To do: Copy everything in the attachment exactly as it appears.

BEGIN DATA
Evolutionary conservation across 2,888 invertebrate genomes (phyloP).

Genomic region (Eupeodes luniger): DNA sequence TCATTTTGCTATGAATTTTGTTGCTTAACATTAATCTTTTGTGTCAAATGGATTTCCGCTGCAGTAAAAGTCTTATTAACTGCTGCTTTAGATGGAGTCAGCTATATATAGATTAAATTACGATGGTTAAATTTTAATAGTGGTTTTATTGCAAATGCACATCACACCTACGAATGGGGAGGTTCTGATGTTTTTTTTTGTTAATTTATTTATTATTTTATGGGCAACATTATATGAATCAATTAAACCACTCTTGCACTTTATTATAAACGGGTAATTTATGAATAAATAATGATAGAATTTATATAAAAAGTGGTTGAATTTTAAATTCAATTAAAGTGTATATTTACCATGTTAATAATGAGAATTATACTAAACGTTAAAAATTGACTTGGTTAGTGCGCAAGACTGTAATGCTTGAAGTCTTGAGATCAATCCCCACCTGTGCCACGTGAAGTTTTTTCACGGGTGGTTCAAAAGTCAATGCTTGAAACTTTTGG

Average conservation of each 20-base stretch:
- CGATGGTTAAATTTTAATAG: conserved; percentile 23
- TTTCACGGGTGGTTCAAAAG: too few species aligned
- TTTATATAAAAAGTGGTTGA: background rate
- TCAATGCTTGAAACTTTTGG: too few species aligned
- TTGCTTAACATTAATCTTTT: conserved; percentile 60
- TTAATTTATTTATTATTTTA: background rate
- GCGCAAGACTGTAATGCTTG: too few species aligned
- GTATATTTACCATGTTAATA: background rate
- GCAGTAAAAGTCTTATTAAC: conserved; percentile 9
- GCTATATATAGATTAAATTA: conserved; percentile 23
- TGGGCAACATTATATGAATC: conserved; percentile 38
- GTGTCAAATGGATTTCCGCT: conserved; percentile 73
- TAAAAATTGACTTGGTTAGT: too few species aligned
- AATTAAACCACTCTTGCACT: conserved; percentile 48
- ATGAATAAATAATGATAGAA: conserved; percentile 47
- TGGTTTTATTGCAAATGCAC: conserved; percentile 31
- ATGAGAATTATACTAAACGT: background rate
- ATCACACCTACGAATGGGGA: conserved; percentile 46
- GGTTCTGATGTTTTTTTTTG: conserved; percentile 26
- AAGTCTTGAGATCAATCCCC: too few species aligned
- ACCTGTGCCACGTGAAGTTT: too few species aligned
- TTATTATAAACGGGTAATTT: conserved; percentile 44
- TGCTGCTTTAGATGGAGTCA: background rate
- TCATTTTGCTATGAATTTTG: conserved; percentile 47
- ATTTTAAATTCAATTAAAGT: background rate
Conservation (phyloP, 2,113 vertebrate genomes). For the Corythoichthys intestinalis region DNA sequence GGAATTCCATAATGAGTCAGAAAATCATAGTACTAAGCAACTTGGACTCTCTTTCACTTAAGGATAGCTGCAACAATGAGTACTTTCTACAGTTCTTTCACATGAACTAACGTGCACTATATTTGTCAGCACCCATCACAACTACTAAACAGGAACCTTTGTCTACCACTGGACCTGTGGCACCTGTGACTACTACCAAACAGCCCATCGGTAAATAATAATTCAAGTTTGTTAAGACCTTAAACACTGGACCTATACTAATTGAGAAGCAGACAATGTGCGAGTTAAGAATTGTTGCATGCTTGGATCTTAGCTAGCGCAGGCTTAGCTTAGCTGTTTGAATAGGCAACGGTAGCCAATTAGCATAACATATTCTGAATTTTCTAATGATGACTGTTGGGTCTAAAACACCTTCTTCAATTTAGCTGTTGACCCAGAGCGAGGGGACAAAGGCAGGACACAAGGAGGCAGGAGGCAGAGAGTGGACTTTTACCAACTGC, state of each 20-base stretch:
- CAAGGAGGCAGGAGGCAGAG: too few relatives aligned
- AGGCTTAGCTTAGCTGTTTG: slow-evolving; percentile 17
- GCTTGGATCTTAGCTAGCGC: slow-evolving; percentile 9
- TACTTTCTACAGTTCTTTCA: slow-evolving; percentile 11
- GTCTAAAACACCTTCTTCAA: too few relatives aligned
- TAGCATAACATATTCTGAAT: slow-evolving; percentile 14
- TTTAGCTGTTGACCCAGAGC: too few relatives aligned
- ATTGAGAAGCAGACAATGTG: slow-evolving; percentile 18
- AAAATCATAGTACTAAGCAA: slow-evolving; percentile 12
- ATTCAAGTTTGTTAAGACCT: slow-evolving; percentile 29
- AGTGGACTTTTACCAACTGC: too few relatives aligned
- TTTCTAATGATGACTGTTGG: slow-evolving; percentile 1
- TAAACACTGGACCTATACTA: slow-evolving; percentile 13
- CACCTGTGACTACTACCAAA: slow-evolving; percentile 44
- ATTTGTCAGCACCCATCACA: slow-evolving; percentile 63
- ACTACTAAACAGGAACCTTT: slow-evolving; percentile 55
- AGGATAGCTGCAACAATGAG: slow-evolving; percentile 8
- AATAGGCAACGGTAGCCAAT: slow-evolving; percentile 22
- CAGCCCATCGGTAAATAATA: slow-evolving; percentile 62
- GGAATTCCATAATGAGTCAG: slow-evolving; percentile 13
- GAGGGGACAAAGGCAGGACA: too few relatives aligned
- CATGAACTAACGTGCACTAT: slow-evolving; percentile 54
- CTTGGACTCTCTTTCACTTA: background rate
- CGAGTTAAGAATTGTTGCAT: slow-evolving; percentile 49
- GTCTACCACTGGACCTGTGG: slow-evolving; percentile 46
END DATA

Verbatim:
Evolutionary conservation across 2,888 invertebrate genomes (phyloP).

Genomic region (Eupeodes luniger): DNA sequence TCATTTTGCTATGAATTTTGTTGCTTAACATTAATCTTTTGTGTCAAATGGATTTCCGCTGCAGTAAAAGTCTTATTAACTGCTGCTTTAGATGGAGTCAGCTATATATAGATTAAATTACGATGGTTAAATTTTAATAGTGGTTTTATTGCAAATGCACATCACACCTACGAATGGGGAGGTTCTGATGTTTTTTTTTGTTAATTTATTTATTATTTTATGGGCAACATTATATGAATCAATTAAACCACTCTTGCACTTTATTATAAACGGGTAATTTATGAATAAATAATGATAGAATTTATATAAAAAGTGGTTGAATTTTAAATTCAATTAAAGTGTATATTTACCATGTTAATAATGAGAATTATACTAAACGTTAAAAATTGACTTGGTTAGTGCGCAAGACTGTAATGCTTGAAGTCTTGAGATCAATCCCCACCTGTGCCACGTGAAGTTTTTTCACGGGTGGTTCAAAAGTCAATGCTTGAAACTTTTGG

Average conservation of each 20-base stretch:
- CGATGGTTAAATTTTAATAG: conserved; percentile 23
- TTTCACGGGTGGTTCAAAAG: too few species aligned
- TTTATATAAAAAGTGGTTGA: background rate
- TCAATGCTTGAAACTTTTGG: too few species aligned
- TTGCTTAACATTAATCTTTT: conserved; percentile 60
- TTAATTTATTTATTATTTTA: background rate
- GCGCAAGACTGTAATGCTTG: too few species aligned
- GTATATTTACCATGTTAATA: background rate
- GCAGTAAAAGTCTTATTAAC: conserved; percentile 9
- GCTATATATAGATTAAATTA: conserved; percentile 23
- TGGGCAACATTATATGAATC: conserved; percentile 38
- GTGTCAAATGGATTTCCGCT: conserved; percentile 73
- TAAAAATTGACTTGGTTAGT: too few species aligned
- AATTAAACCACTCTTGCACT: conserved; percentile 48
- ATGAATAAATAATGATAGAA: conserved; percentile 47
- TGGTTTTATTGCAAATGCAC: conserved; percentile 31
- ATGAGAATTATACTAAACGT: background rate
- ATCACACCTACGAATGGGGA: conserved; percentile 46
- GGTTCTGATGTTTTTTTTTG: conserved; percentile 26
- AAGTCTTGAGATCAATCCCC: too few species aligned
- ACCTGTGCCACGTGAAGTTT: too few species aligned
- TTATTATAAACGGGTAATTT: conserved; percentile 44
- TGCTGCTTTAGATGGAGTCA: background rate
- TCATTTTGCTATGAATTTTG: conserved; percentile 47
- ATTTTAAATTCAATTAAAGT: background rate
Conservation (phyloP, 2,113 vertebrate genomes). For the Corythoichthys intestinalis region DNA sequence GGAATTCCATAATGAGTCAGAAAATCATAGTACTAAGCAACTTGGACTCTCTTTCACTTAAGGATAGCTGCAACAATGAGTACTTTCTACAGTTCTTTCACATGAACTAACGTGCACTATATTTGTCAGCACCCATCACAACTACTAAACAGGAACCTTTGTCTACCACTGGACCTGTGGCACCTGTGACTACTACCAAACAGCCCATCGGTAAATAATAATTCAAGTTTGTTAAGACCTTAAACACTGGACCTATACTAATTGAGAAGCAGACAATGTGCGAGTTAAGAATTGTTGCATGCTTGGATCTTAGCTAGCGCAGGCTTAGCTTAGCTGTTTGAATAGGCAACGGTAGCCAATTAGCATAACATATTCTGAATTTTCTAATGATGACTGTTGGGTCTAAAACACCTTCTTCAATTTAGCTGTTGACCCAGAGCGAGGGGACAAAGGCAGGACACAAGGAGGCAGGAGGCAGAGAGTGGACTTTTACCAACTGC, state of each 20-base stretch:
- CAAGGAGGCAGGAGGCAGAG: too few relatives aligned
- AGGCTTAGCTTAGCTGTTTG: slow-evolving; percentile 17
- GCTTGGATCTTAGCTAGCGC: slow-evolving; percentile 9
- TACTTTCTACAGTTCTTTCA: slow-evolving; percentile 11
- GTCTAAAACACCTTCTTCAA: too few relatives aligned
- TAGCATAACATATTCTGAAT: slow-evolving; percentile 14
- TTTAGCTGTTGACCCAGAGC: too few relatives aligned
- ATTGAGAAGCAGACAATGTG: slow-evolving; percentile 18
- AAAATCATAGTACTAAGCAA: slow-evolving; percentile 12
- ATTCAAGTTTGTTAAGACCT: slow-evolving; percentile 29
- AGTGGACTTTTACCAACTGC: too few relatives aligned
- TTTCTAATGATGACTGTTGG: slow-evolving; percentile 1
- TAAACACTGGACCTATACTA: slow-evolving; percentile 13
- CACCTGTGACTACTACCAAA: slow-evolving; percentile 44
- ATTTGTCAGCACCCATCACA: slow-evolving; percentile 63
- ACTACTAAACAGGAACCTTT: slow-evolving; percentile 55
- AGGATAGCTGCAACAATGAG: slow-evolving; percentile 8
- AATAGGCAACGGTAGCCAAT: slow-evolving; percentile 22
- CAGCCCATCGGTAAATAATA: slow-evolving; percentile 62
- GGAATTCCATAATGAGTCAG: slow-evolving; percentile 13
- GAGGGGACAAAGGCAGGACA: too few relatives aligned
- CATGAACTAACGTGCACTAT: slow-evolving; percentile 54
- CTTGGACTCTCTTTCACTTA: background rate
- CGAGTTAAGAATTGTTGCAT: slow-evolving; percentile 49
- GTCTACCACTGGACCTGTGG: slow-evolving; percentile 46